How to Write an Employee Handbook and What to Include
An employee handbook ensures that all employees are informed of the regulations and standards needed to adhere to the work. However, creating an employee handbook is a significant task. What kind of information should you write to an employee's manual?
In this article, we'll go through an employee handbook, how to develop one, and what you should include in one, along with employee handbook examples.
What Is an Employee Handbook?
An employee handbook (sometimes called an employee manual or a staff handbook) is a document that outlines a company's rules, regulations, and expectations for its workers. It also outlines what the company expects from its personnel. Usually, New employees are given a copy of the employee handbook and asked to sign a document acknowledging that they have read it and agree to the rules.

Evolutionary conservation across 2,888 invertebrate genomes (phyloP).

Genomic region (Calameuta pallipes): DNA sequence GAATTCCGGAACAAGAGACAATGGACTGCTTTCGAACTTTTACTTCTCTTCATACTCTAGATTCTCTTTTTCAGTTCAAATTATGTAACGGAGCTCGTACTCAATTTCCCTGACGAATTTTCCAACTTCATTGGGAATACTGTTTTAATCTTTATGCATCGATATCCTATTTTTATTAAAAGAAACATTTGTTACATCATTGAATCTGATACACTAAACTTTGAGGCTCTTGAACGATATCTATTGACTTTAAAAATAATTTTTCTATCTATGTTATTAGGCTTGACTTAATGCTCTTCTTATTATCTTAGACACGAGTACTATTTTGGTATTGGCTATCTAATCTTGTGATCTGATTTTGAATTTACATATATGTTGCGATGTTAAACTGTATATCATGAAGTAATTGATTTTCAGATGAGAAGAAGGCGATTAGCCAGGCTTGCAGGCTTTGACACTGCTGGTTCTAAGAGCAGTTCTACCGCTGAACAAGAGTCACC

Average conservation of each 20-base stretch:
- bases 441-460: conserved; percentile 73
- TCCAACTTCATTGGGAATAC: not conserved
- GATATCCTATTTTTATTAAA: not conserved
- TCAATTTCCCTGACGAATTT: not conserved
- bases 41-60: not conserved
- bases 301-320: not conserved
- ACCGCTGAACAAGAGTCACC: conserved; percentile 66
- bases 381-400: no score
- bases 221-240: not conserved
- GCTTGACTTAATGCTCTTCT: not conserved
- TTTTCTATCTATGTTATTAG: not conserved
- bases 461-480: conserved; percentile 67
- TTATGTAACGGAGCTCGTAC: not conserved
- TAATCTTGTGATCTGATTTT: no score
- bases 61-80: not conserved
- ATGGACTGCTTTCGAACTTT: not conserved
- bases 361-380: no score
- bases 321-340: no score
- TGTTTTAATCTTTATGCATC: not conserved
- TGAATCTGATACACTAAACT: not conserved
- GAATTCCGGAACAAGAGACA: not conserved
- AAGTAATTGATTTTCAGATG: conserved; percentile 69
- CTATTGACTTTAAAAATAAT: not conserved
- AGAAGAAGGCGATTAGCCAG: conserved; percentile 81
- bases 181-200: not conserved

Why Do You Need an Employee Handbook?
The employee handbook provides the details that an employee needs to be aware of working for the company. It does more than outlining the firm's policies and procedures. It also incorporates the most current labor rules and social norms that all employees and the firm must follow.
An employee handbook is an integral part of the recruitment process, as it provides factual information to new hires to support them in adjusting to their new positions. It sends a clear statement about who the organization is, their functions, and the expectations from their employees."
There are eight factors why an organization should have an employee handbook:
Employees are introduced to the company's culture, mission, and values.
Employees understand what is expected of them.
Employees are informed about what to anticipate from management.
The document clearly outlines company policies.
It demonstrates the advantages that the organization has to offer.